Monthly Archives: July 2012

Re Syria: Please see my other blog


Whilst reading about the defection of a politician from Aleppo in Syria, I have discovered some interesting truths about the Ba’ath Party in particular that I feel needs quite a bit of research and follow-up. As a result I am transferring my posts on the subject to another blog that deals specifically with this form of Middle East subject. I have a post up on History of the World San Revisionism that is dealing with this subject.

What I have discovered relates to the Ba’ath Party, and its origins. I am not sure how many people are aware of the Nazi connection to the Ba’ath Party but the fact remains that there is both a Nazi and a Communist connection.

When commenting upon the situation in Egypt, Syria and Iraq in particular one needs to have a general understanding of the Ba’ath Party and its political aims. This is something that cannot be seen in isolation from the fact that these are generally Muslim countries. I read some stories about how the Christians in Syria are about to be punished, but I keep in mind that the tribe of Druze who are majority Christian have in fact supported Bashar al-Assad, and if they are in fact punished after this is over, then they probably have themselves to blame. Like the Alawites, the Druze are a minority within Syria.

Something else that I have learned is that there is a group of foreigners that have entered into Syria. They are the ones that appear to have ties to Al Qaeda, which is counter to what I have seen claimed about the opposition within Syria. My information came from a report that I saw regarding the kidnap of a British journalist and Dutch photographer who were held captive by this particular group. It was the Syrian Free Army who turned up and got them released. This group had been extremely threatening towards the journalist and photographer, demanding that they convert to Islam. What they noted is that many within the group had British accents, and they also noted that some of the group were from Pakistan. This is the group that is giving the Syrian Free Army a bad name and bad reputation. In other words their activity is destroying the reputation of the SFA amongst the world at large.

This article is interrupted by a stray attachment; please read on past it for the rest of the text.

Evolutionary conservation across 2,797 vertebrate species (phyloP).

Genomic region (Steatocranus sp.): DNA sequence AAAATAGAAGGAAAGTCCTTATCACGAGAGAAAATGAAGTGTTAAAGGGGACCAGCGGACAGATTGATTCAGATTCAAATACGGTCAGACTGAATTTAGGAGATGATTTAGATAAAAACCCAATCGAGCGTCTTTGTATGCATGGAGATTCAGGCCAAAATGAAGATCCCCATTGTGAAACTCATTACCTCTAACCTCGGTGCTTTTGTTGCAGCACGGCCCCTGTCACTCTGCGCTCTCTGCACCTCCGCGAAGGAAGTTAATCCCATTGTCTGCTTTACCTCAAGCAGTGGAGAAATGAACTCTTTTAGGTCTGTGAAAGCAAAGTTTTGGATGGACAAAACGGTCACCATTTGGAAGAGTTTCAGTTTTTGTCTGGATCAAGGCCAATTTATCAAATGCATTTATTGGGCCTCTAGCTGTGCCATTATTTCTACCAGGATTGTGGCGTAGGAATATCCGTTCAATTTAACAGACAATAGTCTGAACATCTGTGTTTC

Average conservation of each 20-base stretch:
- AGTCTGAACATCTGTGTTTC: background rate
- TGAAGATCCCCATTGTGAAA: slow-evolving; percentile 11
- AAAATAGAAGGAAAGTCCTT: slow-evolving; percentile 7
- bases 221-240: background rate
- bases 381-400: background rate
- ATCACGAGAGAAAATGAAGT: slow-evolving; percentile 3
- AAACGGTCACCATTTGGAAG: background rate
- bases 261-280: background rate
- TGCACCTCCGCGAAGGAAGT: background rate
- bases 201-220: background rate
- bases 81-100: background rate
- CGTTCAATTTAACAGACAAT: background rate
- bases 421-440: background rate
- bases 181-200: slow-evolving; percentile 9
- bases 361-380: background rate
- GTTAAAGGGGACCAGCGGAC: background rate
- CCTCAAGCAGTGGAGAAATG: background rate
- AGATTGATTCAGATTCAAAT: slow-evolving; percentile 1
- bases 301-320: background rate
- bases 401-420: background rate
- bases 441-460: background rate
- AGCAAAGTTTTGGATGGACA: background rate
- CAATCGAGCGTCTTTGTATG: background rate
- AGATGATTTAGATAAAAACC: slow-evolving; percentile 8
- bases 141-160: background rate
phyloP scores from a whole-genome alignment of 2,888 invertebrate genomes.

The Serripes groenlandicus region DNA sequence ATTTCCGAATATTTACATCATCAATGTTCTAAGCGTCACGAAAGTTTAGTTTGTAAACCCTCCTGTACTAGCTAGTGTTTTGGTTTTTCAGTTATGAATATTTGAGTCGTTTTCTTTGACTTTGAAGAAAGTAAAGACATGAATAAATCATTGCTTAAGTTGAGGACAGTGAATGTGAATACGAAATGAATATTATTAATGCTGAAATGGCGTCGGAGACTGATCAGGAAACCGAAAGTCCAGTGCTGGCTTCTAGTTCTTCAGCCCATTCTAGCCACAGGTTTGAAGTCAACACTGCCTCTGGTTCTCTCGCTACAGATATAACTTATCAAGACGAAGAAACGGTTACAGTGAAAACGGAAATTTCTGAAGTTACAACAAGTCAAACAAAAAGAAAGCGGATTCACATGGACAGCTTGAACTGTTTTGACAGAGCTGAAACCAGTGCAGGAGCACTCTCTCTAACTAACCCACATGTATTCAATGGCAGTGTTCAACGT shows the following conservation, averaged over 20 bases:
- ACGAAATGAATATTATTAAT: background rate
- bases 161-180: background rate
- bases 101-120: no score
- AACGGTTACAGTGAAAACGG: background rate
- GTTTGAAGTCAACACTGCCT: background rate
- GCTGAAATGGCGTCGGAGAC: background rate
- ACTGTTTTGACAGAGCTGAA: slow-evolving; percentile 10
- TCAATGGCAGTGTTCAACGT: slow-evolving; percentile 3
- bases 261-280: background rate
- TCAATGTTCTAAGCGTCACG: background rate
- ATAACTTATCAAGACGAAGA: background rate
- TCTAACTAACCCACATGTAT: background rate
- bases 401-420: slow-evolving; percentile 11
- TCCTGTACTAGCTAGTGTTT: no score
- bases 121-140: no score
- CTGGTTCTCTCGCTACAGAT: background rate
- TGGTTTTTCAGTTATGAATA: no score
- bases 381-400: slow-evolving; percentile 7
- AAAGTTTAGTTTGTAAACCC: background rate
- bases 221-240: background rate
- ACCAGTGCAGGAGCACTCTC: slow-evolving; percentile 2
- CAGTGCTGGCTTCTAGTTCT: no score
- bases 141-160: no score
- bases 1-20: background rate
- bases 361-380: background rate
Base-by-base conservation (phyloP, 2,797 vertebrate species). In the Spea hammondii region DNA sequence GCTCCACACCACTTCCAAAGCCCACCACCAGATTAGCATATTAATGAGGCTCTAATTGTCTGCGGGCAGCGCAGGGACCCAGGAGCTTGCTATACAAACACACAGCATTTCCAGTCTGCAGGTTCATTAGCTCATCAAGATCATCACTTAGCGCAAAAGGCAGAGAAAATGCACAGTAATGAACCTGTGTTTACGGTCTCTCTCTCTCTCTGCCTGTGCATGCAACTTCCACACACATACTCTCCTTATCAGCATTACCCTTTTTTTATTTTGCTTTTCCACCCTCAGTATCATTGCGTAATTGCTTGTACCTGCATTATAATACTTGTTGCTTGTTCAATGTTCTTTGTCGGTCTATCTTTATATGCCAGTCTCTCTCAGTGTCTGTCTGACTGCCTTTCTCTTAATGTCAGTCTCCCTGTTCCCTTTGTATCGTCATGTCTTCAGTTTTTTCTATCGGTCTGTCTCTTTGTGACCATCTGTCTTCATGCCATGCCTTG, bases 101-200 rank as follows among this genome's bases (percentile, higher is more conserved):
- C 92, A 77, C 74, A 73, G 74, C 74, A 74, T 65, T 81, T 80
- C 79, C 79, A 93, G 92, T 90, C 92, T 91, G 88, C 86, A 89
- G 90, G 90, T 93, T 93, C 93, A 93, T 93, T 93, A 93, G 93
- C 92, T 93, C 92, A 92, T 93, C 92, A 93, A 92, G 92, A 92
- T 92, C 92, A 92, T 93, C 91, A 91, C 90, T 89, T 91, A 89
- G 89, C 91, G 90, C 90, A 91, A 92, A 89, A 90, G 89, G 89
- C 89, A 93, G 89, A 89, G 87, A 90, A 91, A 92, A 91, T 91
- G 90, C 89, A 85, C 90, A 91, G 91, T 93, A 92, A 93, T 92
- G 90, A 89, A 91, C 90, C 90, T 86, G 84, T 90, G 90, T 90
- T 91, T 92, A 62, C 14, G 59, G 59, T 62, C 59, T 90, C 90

My interest will be turning to the origins of the Ba’ath Party since I think that this is something that needs to be explored in order to open up some eyes regarding the truth about the forces that have been strong in that particular region. I had heard some things about Saddam Hussein regarding the Nazi Party in particular. What I find confusing are the claims about the CIA and the belief that that the Ba’ath Party was somehow anti-Communist. I suspect that it is not true in light of the fact that Nasser in Egypt was in fact a Marxist, and that he had been moving Egypt towards Communism when he was overthrown by the military.

Whatever the outcome of any of my research, I do think it reasonable to refer to these particular Islamic countries as Islamic-facism under the Ba’ath Party. It is this Fascism that I think has been hidden from view because too many people do not want to face the reality that Fascism is not dead and buried, but that it continues to thrive in the Islamic environment.